Clinical characteristics of 1,055 Chinese patients with Mayer-Rokitansky-Küster-Hauser syndrome: a nationwide multicentric study

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Na Chen, M.D., Hongxin Pan, M.D., Guangnan Luo, B.S., Ping Wang, M.D., Zhenwei Xie, M.D., Keqin Hua, M.D., Xiping Luo, M.S., Xianghua Huang, Ph.D., Qing Liu, M.S., Liying Sun, B.S., Weiping Hu, M.S., Guangshi Tao, M.D., Sen Zhao, B.S., Nan Wu, M.D., Lan Zhu, M.D. 



To reveal the proportion of concomitant extragenital malformations in a large cohort of Chinese patients with Mayer-Rokitansky-Küster-Hauser (MRKH) syndrome.

Study Design

Retrospective study.


Tertiary teaching hospitals in China.


A total of 1,055 Chinese Han women with MRKH syndrome diagnosed and treated at 11 Chinese tertiary teaching hospitals from January 2015 to January 2020.


Karyotype analysis, hormone profiling, pelvic ultrasonography, spinal roentgenograms, urologic ultrasonography, and Chinese female reproductive tract malformation registry platform (

Main Outcome Measure(s)

Patients’ demographic and clinical characteristics, concurrent malformations, and family histories.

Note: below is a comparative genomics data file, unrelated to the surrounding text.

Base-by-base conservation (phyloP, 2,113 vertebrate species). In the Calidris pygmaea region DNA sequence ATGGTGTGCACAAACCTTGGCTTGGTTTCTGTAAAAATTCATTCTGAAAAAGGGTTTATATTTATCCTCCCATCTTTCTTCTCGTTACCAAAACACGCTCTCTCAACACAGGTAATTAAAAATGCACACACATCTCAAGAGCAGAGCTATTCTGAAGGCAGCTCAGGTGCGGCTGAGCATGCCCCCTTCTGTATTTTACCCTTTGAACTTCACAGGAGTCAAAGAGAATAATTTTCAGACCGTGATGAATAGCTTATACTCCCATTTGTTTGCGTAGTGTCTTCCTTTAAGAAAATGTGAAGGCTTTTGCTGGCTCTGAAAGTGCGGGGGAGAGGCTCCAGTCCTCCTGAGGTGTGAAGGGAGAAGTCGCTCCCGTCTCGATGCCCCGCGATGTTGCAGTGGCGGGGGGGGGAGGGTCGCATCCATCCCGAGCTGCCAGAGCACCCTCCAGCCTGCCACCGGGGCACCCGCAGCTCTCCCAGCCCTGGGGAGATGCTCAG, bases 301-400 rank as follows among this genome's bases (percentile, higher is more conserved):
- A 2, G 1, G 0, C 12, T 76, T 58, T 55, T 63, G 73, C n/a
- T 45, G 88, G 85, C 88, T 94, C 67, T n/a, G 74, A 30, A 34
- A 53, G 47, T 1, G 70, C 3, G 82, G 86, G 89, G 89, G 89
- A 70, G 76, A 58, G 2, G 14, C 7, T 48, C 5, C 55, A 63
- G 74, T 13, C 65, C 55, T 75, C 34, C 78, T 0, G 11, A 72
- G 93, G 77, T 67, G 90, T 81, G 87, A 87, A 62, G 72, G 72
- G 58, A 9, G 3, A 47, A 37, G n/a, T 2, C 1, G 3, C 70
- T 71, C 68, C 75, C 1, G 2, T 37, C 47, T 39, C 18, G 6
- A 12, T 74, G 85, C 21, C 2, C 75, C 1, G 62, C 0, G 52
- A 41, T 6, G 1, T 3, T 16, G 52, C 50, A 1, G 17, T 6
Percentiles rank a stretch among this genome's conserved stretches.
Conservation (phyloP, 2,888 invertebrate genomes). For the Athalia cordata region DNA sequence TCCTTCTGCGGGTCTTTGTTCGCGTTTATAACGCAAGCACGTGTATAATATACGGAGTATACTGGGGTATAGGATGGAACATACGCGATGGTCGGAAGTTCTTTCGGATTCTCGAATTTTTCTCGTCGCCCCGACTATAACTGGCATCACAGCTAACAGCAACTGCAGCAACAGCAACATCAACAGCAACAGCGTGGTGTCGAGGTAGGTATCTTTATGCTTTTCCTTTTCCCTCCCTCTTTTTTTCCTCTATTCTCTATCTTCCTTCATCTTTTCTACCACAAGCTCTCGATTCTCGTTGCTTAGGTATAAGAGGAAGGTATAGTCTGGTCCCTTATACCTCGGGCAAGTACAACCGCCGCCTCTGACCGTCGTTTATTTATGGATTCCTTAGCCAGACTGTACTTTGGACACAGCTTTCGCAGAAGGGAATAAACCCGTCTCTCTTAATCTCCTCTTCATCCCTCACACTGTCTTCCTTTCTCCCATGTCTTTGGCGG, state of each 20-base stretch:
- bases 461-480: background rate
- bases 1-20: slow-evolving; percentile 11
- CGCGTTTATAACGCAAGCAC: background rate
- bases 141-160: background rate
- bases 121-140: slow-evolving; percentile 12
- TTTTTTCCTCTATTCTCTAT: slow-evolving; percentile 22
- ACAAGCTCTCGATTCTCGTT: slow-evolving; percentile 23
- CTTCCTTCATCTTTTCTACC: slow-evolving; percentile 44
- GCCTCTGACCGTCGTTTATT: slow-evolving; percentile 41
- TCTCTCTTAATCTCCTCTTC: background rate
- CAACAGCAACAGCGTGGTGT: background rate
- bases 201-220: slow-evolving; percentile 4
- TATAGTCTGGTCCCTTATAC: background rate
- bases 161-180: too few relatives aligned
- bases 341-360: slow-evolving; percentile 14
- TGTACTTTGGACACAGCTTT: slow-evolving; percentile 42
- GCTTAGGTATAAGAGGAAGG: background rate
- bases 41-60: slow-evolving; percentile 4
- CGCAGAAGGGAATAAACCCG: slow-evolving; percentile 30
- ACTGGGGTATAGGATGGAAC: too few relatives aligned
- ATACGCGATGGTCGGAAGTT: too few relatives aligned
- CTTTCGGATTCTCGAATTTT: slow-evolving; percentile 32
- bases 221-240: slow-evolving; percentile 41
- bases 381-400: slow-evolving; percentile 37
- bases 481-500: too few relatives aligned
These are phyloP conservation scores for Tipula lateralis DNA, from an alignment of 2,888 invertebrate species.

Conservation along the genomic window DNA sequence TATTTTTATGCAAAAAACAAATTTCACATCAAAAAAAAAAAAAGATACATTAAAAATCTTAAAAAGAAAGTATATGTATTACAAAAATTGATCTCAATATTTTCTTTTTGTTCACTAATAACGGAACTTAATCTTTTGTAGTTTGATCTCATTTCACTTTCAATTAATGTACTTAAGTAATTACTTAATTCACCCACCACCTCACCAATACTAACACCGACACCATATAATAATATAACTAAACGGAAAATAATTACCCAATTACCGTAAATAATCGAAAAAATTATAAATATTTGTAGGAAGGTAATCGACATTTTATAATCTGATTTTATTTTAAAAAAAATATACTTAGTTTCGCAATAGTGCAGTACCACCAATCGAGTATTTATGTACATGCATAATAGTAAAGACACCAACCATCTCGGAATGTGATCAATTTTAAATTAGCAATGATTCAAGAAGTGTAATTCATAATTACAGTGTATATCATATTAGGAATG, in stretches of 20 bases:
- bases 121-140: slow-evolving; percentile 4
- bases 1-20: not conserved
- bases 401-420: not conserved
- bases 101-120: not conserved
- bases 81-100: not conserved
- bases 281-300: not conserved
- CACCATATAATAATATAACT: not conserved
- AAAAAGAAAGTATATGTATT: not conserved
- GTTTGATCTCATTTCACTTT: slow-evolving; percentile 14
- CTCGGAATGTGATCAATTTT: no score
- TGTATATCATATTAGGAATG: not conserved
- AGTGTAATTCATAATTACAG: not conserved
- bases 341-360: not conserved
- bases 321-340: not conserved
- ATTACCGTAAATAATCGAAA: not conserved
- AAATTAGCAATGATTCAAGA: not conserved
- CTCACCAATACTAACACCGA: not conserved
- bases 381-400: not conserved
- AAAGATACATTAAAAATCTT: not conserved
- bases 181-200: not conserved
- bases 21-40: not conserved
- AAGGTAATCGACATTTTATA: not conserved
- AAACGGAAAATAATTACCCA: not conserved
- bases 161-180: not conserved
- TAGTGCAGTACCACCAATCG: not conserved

Of the 1,055 Chinese Han patients with MRKH, 69.6% had type I MRKH syndrome and the remaining 30.4% had type II MRKH syndrome. Among the type II patients, 12.6% had müllerian duct aplasia, unilateral renal aplasia/ectopic kidney, and cervicothoracic somite dysplasia association. Skeletal malformations were the most common associated extragenital malformations in the study (22.0%, 232/1,055), of which idiopathic scoliosis and congenital vertebral malformations were the 2 main skeletal malformations (80.6% and 14.2%, respectively). Renal malformations were the second-highest associated extragenital malformations (9.7%, 102/1,055), with unilateral renal agenesis and ectopic kidney being the most common renal malformations (48.0% and 22.5%, respectively).


Type II disease was less common among Chinese patients with MRKH syndrome compared with European patients. Skeletal malformations were more common extragenital malformations than renal malformations in our cohort.

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